The belief that Hillary Clinton would have produced a more reliable presidency is wrong. Mrs. Clinton represented an extension of the administrative state, the century-old idea that elites can devise public policies, administered by centralized public bureaucracies, that deliver the greatest good to the greatest number. […]
     Today, that administrative state, like an old dying star, is in destructive decay. Government failures are causing global political instability. This is the real legitimacy problem and is the reason many national populations are in revolt. Some call that populism. Others would call it a democratic awakening. […]
        The idea of placing national purpose in the hands of these elites lasted because it suited the needs of elected politicians. They used the administrative state’s goods to mollify myriad constituencies. So they gave them more. And then more.
          The state’s carrying capacity has been reached.
I’m certainly sympathetic to that. He goes on go assert: “Donald Trump’s nominations of Scott Pruitt for EPA and Betsy DeVos at Education are a brutal recognition that the previous order has reached a point of decline.” Brutal, yes. But I can’t imagine that either or them will improve matters. Henniger seems too satisfied with Trump’s dismal cabinet: “One wonders if the hard, daily work by his colleagues to restore world order or a proper constitutional relationship between governing elites and the governed will be hampered by the turbulence of the Twitter storms.”
           Frankly, the new order Henniger hankers for seems to be one where a corporate elite is allowed to shape the world to its own ends unchecked by any counterforce at all. That’s not an improvement.

King Trump Assembles His Court

13 Dec

I was struck by a passage in a NYTimes editorial for 12.12.16, “Flawed Choices for the State Department”. It was primarily about the choice of Exxon Mobile CEO for secretary of state (and secondarily about John Bolton as deputy), noting that he “knows scores of world leaders”. I was particularly struck by this paragraph:

Steve Coll, author of “Private Empire: ExxonMobil and American Power,” wrote in The New Yorker that in nominating Mr. Tillerson, Mr. Trump would be “handing the State Department to a man who has worked his whole life running a parallel quasi state, for the benefit of shareholders, fashioning relationships with foreign leaders that may or may not conform to the interests of the United States government.” He added that “the goal of Exxon Mobil’s independent foreign policy has been to promote a world that is good for oil and gas production.”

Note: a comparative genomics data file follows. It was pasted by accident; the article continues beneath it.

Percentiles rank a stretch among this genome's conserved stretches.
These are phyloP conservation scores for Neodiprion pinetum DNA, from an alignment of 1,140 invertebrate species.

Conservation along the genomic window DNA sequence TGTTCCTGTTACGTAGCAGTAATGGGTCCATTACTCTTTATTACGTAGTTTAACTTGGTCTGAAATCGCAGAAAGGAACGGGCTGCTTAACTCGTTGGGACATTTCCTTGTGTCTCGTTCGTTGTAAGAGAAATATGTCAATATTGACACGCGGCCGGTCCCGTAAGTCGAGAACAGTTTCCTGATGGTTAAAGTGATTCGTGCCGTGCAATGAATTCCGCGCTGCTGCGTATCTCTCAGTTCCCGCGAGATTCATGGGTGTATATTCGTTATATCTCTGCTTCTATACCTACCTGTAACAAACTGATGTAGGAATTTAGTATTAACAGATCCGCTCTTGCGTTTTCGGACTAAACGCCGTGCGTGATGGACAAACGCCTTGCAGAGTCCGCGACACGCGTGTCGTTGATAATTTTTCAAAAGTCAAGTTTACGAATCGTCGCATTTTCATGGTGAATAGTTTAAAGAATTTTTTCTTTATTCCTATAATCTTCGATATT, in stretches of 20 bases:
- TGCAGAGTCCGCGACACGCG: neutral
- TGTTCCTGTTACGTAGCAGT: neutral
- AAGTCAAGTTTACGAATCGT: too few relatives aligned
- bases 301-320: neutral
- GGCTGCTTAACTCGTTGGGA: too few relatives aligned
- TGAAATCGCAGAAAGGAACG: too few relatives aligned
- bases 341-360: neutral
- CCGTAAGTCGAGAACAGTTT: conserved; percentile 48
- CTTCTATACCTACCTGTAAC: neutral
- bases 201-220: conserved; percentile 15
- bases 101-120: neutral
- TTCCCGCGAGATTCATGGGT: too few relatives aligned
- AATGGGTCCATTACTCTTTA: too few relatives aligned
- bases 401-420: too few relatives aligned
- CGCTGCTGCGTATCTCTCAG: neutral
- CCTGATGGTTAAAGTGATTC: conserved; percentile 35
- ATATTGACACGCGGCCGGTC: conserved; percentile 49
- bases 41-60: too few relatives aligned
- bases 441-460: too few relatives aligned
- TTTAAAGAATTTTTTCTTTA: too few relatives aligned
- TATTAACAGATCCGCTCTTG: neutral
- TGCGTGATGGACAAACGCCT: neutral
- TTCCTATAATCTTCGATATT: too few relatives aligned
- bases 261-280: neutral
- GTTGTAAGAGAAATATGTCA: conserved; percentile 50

I was particularly struck by the phrases “parallel quasi state” and “Exxon Mobil’s independent foreign policy”, for they reminded me of the concept of virtual feudalism that my friend and colleague Abbe Mowshowitz developed back in the 1990s.

He wrote a book about it, Virtual Organization: Toward a Theory of Societal Transformation Stimulated by Information Technology (PDF); here’s a passage from the publisher’s blurb:

Computers mediate between individuals by providing channels of communication in the form of messaging systems; they act as brokers in matching buyers and sellers, employees and employers, resources and work processes, and so on. The social significance of computers as mediators and brokers has tremendous political and economic consequences. For managers, these consequences manifest themselves most clearly in the virtual organization, which is founded on the separation of requirements, for example, inputs such as components, from the ways in which requirements are met, or satisfiers, for example, suppliers and distribution networks. Separating these elements allows managers to switch easily from one way of meeting a requirement to another. Used systematically, switching brings huge increases in productivity but it also weakens traditional loyalties. Absent a sense of loyalty to persons or places, virtual organizations distance themselves from the regions and countries in which they operate. This process is undermining the nation-state, which cannot continue indefinitely to control virtual organizations. A new feudal system is in the making, in which power and authority are vested in private hands but which is based on globally distributed resources rather than on the possession of land. The evolution of this new political economy will determine how we do business in the future.

The result, Abbe argued, is that the world will evolve to a condition where nation-states are gravely weakened relative to the power of large transnational corporations. The result will be a neo-feudal world ruled by a global oligarchy of business elites and their government cronies at the expense of an immiseration global peasantry, many of whom are desperately trying to cling to illusions of middle class life.

Is President-Elect Donald Trump now in the process of using cabinet appointments as a ruse to assemble the Lords and Ladies to the court His Royal Highness, King Donald, First Emperor of the World?